Jump to content


Photo

United States v. Rehlander (1st Cir. Jan. 13, 2012),


This topic has been archived. This means that you cannot reply to this topic.
4 replies to this topic

#1 Federal Farmer

    David Lawson

  • Moderator
  • 9,258 posts
  • Joined: 03-January 07

Posted 13 January 2012 - 11:21 PM

From Volokh.com.

In today’s United States v. Rehlander (1st Cir. Jan. 13, 2012), the First Circuit revisited and narrowed its precedents related to 18 U.S.C. § 922(g)(4) — the statute that bars gun possession by people who had at some point been “committed to a mental institution” — in light of the Second Amendment:

...


People sleep peaceably in their beds at night only because rough men [and women] stand ready to do violence on their behalf.

--George Orwell

-- Certified something-or-other by various organizations and governmental entities.

#2 JackTripper

    Member

  • Members
  • PipPipPipPipPipPipPipPipPipPipPipPipPipPipPipPipPipPipPip
  • 972 posts
  • Joined: 17-July 10

Posted 14 January 2012 - 08:21 AM

Very interesting
Come and knock on my door. I'll be waiting for you.

#3 Ron

    Member

  • Members
  • PipPipPipPipPip
  • 274 posts
  • Joined: 29-November 11

Posted 14 January 2012 - 08:41 AM

Illinois apparently makes no distinction even if one voluntarily checks himself/herself into an institution for treatment - the right is gone for 5 years:

430 ILCS 65/8 (e)

A person who has been a patient of a mental institution within the past 5 years or has been adjudicated as a mental defective

Edited by Ron, 14 January 2012 - 08:51 AM.


#4 lockman

    Member

  • Members
  • 5,902 posts
  • Joined: 07-July 06

Posted 14 January 2012 - 12:57 PM

Illinois apparently makes no distinction even if one voluntarily checks himself/herself into an institution for treatment - the right is gone for 5 years:

430 ILCS 65/8 (e)

A person who has been a patient of a mental institution within the past 5 years or has been adjudicated as a mental defective


The may not make a distinction, but with a voluntary commitment, they would be violation your rights if such possession is still restricted upon your voluntary release. The question is does Illinois law allow for a judicial hearing where evidence may be presented and questioned? If they do Under this ruling they would still be able to "suspend" your rights pending the hearing.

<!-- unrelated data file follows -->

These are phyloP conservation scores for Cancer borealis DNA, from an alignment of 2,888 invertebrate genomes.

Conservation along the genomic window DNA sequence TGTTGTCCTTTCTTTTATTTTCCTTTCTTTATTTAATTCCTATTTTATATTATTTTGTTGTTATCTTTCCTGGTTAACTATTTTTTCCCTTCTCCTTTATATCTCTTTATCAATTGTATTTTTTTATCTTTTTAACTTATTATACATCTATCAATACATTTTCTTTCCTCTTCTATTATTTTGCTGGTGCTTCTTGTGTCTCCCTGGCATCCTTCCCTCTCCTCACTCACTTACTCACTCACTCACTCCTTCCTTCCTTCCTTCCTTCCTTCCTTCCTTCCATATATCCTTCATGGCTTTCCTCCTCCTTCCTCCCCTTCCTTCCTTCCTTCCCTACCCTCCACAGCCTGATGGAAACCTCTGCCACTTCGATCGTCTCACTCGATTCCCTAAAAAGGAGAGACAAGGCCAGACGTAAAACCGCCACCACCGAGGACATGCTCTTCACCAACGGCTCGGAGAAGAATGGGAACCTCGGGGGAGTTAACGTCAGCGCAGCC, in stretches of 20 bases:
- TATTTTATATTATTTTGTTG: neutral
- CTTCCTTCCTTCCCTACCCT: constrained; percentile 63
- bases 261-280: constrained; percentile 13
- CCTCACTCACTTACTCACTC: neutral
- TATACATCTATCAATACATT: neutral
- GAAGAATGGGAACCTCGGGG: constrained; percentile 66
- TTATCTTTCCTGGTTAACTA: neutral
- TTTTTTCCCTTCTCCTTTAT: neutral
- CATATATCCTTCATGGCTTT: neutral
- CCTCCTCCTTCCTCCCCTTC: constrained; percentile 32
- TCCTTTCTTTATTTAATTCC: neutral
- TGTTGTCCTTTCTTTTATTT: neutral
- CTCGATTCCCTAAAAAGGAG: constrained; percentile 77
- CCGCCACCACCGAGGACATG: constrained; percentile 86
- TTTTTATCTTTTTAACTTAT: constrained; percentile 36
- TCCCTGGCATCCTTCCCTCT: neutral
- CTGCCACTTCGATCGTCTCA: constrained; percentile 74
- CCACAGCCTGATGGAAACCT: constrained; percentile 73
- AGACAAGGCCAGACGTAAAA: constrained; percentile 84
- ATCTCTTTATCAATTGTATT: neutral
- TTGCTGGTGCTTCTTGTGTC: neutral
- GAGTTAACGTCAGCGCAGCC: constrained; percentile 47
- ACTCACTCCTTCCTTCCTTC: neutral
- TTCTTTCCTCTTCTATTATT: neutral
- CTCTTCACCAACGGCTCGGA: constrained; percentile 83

Unlike the current majority of lawmakers, we here for are intelligent and can recognize that the law of unintended consequences will kick in here. If a person knows that a voluntary commital will result in the revocation of his/her second amendment rights, it is likely they will not submit to such proceadure resulting in a potential for an even less desirable outcome.
"We must, indeed, all hang together, or most assuredly we shall all hang separately."
-- Benjamin Franklin, 1776

Life Member NRA, ISRA, CCRKBA & SAF

#5 Ron

    Member

  • Members
  • PipPipPipPipPip
  • 274 posts
  • Joined: 29-November 11

Posted 14 January 2012 - 01:24 PM


Illinois apparently makes no distinction even if one voluntarily checks himself/herself into an institution for treatment - the right is gone for 5 years:

430 ILCS 65/8 (e)

A person who has been a patient of a mental institution within the past 5 years or has been adjudicated as a mental defective


The may not make a distinction, but with a voluntary commitment, they would be violation your rights if such possession is still restricted upon your voluntary release. The question is does Illinois law allow for a judicial hearing where evidence may be presented and questioned? If they do Under this ruling they would still be able to "suspend" your rights pending the hearing.

Unlike the current majority of lawmakers, we here for are intelligent and can recognize that the law of unintended consequences will kick in here. If a person knows that a voluntary commital will result in the revocation of his/her second amendment rights, it is likely they will not submit to such proceadure resulting in a potential for an even less desirable outcome.



Bingo!! Happened to someone I know unfortunately - voluntary stay at a place and they sent his name to ISP who in turn suspended his FOID.